Maundy Thursday

Today begins the Holy Triduum (three days of prayer beginning with Thursday evening services). Maundy Thursday begins this holy and sacred time. “Maundy” comes from the latin word mandatum from which the English “mandate” is derived. In John 13: 13, Jesus gives his disciples a mandate or new commandment, which is “to love another.” Jesus has washed their feet as a sign of what is often called servant leadership.

The day in most churches is used to remember how Jesus gathered his disciples around a table and asked them to remember him every time they gathered to eat or drink. Many churches hold services of Holy Communion on this night.

Following communion, Jesus goes out and prays and from there he is betrayed by Judas and all the other disciples.

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Arrested, and paraded from place to place, Jesus ends up with a death sentence. This hours and days are invitation to ponder Jesus’ life and death, but also to pay attention to our own acts of betrayal, or unfaithfulness and unwillingness to stand against injustice and evil.

In a fun devotion I do during the season of Lent, Lent Madness, playing off of the “March Madness” model, this devotion has “saints” set in competition for the “Golden Halo.” Their stories are shared, and the saints are both biblical, literal saints of the church and some people that could be saints. All have been faithful in different ways. Yesterday the final two saints came down to Florence Nightingale and Franz Jägerstätter. I found Franz’s story compelling, particularly as the end of Holy Week approached.

He was an Austrian who stood up to the Nazi’s. He was the only no vote in his village to the Nazi annexation (and in all of Austria, the annexation was approved by 99.7%.)He was encouraged to take the military oath and serve in the German Army. He refused and was thrown in prison. His village priest came and tried to convince him to change his mind. He refused and was abandoned by his friends, the church turned its back on him. Only his wife stayed by his side until he was beheaded by the Nazis.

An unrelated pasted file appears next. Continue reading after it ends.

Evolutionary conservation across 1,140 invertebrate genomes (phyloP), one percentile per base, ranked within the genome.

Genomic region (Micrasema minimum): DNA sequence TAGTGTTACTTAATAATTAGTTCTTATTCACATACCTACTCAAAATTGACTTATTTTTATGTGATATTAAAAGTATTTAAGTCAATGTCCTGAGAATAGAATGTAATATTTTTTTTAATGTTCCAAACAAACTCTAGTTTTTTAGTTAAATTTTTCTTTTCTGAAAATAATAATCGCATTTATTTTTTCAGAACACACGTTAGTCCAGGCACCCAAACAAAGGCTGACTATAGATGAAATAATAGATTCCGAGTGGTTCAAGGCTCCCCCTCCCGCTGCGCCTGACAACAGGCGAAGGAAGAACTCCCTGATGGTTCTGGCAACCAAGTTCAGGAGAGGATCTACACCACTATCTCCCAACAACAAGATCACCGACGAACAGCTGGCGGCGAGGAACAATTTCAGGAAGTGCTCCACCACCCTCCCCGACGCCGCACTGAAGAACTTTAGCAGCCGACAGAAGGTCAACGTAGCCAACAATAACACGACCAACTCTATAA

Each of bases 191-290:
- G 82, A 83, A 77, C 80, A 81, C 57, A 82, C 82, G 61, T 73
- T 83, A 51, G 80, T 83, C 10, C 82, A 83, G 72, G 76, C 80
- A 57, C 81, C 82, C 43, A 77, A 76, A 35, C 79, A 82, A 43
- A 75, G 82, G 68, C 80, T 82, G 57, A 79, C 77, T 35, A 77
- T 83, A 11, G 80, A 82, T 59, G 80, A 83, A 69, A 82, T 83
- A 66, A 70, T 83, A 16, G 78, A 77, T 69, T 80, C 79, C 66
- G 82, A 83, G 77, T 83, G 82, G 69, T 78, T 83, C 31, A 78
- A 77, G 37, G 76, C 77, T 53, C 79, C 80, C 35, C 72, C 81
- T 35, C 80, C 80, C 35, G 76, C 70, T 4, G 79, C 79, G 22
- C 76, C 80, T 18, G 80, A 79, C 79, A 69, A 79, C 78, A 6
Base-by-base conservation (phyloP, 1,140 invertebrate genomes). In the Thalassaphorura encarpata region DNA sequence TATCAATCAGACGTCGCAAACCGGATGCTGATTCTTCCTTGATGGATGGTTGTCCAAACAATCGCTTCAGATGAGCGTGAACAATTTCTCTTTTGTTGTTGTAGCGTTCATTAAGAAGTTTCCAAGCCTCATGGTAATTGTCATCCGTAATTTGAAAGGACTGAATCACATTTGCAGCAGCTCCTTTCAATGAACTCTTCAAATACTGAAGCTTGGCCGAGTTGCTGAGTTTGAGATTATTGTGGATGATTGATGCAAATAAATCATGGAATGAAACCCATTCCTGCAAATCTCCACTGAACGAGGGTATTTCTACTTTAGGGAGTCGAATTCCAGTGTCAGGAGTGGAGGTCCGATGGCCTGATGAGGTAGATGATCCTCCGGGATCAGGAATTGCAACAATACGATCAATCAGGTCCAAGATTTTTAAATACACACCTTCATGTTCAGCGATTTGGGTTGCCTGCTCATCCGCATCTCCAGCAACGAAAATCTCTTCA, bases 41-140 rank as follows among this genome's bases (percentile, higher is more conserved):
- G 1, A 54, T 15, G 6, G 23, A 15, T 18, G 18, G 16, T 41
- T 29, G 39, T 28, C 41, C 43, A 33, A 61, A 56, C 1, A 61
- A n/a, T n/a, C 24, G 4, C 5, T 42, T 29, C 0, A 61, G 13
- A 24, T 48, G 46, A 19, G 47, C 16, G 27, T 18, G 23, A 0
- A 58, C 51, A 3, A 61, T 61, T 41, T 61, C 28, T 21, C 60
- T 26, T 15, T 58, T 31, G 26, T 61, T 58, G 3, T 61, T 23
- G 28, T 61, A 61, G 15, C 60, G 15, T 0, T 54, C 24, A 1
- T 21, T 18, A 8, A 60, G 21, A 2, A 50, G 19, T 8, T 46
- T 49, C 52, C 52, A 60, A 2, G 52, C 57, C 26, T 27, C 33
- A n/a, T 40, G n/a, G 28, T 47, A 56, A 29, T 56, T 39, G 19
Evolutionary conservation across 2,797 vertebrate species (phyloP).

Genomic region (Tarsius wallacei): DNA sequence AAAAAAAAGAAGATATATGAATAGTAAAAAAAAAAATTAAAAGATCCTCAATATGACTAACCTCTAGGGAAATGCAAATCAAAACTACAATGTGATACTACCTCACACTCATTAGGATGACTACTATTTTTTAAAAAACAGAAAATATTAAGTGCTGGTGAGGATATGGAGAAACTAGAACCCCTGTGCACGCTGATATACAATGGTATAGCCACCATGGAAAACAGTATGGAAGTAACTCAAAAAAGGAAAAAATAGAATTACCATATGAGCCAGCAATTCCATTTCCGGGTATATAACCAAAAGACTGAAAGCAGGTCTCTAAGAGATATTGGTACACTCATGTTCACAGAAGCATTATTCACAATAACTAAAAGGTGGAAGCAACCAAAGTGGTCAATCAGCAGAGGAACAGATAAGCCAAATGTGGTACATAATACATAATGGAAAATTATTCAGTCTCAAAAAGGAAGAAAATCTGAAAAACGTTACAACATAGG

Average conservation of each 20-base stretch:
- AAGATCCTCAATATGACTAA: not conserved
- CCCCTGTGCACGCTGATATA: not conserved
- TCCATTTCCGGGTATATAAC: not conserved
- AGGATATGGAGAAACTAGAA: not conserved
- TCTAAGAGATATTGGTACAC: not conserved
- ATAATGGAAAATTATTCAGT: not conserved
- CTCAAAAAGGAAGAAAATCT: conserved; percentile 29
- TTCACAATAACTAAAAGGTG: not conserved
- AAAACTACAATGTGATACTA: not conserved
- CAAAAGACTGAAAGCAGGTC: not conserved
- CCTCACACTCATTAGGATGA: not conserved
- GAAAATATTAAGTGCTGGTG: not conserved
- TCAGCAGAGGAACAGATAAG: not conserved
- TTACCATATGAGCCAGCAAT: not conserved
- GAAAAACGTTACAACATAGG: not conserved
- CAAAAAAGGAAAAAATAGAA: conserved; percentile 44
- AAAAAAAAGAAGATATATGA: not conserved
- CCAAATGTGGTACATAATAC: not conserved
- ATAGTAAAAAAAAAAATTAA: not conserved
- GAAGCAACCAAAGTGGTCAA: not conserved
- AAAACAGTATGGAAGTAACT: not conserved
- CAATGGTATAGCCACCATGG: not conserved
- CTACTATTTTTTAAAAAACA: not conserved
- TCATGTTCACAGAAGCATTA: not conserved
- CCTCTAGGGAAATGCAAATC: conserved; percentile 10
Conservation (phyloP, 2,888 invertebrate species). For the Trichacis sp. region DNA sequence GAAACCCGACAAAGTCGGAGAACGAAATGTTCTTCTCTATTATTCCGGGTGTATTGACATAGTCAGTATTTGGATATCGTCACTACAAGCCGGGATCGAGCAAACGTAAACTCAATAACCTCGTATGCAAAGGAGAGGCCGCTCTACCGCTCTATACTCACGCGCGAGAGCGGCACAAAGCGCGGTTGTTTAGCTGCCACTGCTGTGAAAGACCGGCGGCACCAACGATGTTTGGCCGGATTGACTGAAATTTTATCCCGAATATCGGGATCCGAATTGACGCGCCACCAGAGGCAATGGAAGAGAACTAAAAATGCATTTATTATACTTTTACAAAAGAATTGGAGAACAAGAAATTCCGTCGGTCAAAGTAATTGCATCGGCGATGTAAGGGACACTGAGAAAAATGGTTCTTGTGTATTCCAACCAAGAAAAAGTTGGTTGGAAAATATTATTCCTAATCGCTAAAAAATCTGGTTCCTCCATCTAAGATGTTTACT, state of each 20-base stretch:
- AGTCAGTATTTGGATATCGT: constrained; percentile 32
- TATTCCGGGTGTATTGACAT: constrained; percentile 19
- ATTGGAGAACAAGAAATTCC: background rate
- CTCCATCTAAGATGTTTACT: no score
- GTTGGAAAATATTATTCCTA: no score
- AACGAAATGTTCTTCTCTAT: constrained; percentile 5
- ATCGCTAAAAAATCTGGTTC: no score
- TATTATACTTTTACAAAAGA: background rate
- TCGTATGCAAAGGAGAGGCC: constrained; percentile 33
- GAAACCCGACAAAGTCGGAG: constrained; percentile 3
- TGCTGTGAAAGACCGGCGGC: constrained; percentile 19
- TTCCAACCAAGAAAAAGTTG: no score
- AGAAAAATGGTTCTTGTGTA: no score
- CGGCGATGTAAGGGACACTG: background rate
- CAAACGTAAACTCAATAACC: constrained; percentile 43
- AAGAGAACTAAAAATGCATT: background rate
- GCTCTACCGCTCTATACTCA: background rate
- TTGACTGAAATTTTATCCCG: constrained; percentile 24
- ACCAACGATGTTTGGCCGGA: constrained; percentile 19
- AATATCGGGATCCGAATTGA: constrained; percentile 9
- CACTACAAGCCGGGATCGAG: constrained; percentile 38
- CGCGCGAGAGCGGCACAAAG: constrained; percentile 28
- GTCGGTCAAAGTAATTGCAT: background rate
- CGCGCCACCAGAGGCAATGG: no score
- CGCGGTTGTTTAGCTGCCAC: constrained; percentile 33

Franz was a farmer, not anyone of any power or influence. Yet his faith convinced him that the evil of the Nazis had to be named. He chose a most difficult path. He wrote these words that I find perfect for this Holy, Maundy Thursday:

“God’s love for us human beings is so great that we can never comprehend it with our human understanding. Although we often offend him and even seriously offend him, God still persistently loves us. Otherwise, God would not time and again forgive us. Could you imagine a greater love? … Therefore, love of our neighbors is the greatest act of gratitude that we can show God for his love.”

I pray that I might find the same kind of courage and faith that Franz had. God’s love for us is so great….therefore love of our neighbor is an act of faith and love and grace and courage.

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